Attorney Finds Legal Basis for Removal of Racist Memphis Statues
Van Turner, president of Green Space Inc., finds a perfect solution to clearing remanence of racist America in Memphis. He honors his father and announces the removal of offensive and racist statues in a public Memphis park.
Van Turner, president of Green Space Inc., finds a perfect solution to clearing remanence of racist America in Memphis. Van Turner was born to a father who lived in the times of segregation. His father tells of the times he feared sitting in and walking through certain Memphis parks just because of his race. Although living in a period when African Americans were seeking basic levels of equality, Turner’s father managed to exhibit bravery and excel. He graduated as valedictorian of his high school and enrolled in the third integrated class of the University of Memphis. A day after his father’s 73rd birthday, Van Turner stands in the same park his father feared entering and honors his name. He announces the removal of Confederate statues within this Memphis park. Some of these offensive statues are of KKK leaders. Van Turner worked with city council members to find a legal basis for the dismantling of the racist statues.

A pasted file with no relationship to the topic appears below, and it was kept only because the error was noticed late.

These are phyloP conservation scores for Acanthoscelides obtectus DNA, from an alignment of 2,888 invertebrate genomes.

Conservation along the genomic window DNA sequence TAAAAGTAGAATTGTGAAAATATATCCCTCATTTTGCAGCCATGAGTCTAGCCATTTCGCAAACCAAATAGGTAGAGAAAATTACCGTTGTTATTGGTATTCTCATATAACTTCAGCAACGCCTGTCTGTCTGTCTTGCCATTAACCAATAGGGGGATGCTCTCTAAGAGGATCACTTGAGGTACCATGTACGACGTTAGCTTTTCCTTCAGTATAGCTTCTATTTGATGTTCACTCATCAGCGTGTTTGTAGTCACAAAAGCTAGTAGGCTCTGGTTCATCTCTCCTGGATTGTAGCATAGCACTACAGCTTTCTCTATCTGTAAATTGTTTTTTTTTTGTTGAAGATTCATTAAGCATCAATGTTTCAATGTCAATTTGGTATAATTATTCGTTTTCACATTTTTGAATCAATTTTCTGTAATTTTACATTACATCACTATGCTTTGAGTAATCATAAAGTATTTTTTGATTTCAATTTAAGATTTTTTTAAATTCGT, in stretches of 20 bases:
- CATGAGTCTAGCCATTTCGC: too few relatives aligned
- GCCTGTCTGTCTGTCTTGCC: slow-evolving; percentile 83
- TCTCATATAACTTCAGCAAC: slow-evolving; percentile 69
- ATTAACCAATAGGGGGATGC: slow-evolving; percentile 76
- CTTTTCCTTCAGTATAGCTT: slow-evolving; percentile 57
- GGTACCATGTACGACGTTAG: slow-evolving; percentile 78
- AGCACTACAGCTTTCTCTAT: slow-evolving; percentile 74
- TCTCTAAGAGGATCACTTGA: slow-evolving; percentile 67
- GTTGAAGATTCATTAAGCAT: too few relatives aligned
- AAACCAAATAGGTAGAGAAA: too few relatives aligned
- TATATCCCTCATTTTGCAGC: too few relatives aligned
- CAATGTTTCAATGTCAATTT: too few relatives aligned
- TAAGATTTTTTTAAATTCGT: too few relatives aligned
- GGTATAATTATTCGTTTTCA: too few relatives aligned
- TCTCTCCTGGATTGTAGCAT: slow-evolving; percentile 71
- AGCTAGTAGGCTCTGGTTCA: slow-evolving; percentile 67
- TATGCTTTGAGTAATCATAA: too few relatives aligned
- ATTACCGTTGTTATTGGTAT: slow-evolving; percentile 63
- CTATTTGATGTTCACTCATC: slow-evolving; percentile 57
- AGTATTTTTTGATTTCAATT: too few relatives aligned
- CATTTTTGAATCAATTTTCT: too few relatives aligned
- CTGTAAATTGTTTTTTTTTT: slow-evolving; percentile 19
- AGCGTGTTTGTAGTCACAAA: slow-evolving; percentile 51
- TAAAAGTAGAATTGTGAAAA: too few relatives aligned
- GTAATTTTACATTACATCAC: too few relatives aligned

“I am humbled by the progress we have made. That I can use my experience as a lawyer, the love for my city and my commitment to my constituents to help liberate this park from the barriers that prevented it from truly being for the public, Turner said. He adds that, while this moment is monumental and important, there is still more work to be done. “This is only the beginning,” Turner explains. “There are other parks that need to be liberated from mediocrity and returned to the people as a unifying asset.”
The statues are only a small part of the large issue revolving racism in America. Turner explains that this may not be the largest obstacle, but at least, it’s an obstacle that is out of the way. “When we wake up tomorrow morning, we still will have issues with education; we still will have issues with poverty, we still will have issues with public safety,” Turner said. “This doesn’t resolve any of that. What this does is move this out the way. This is a non-issue now.”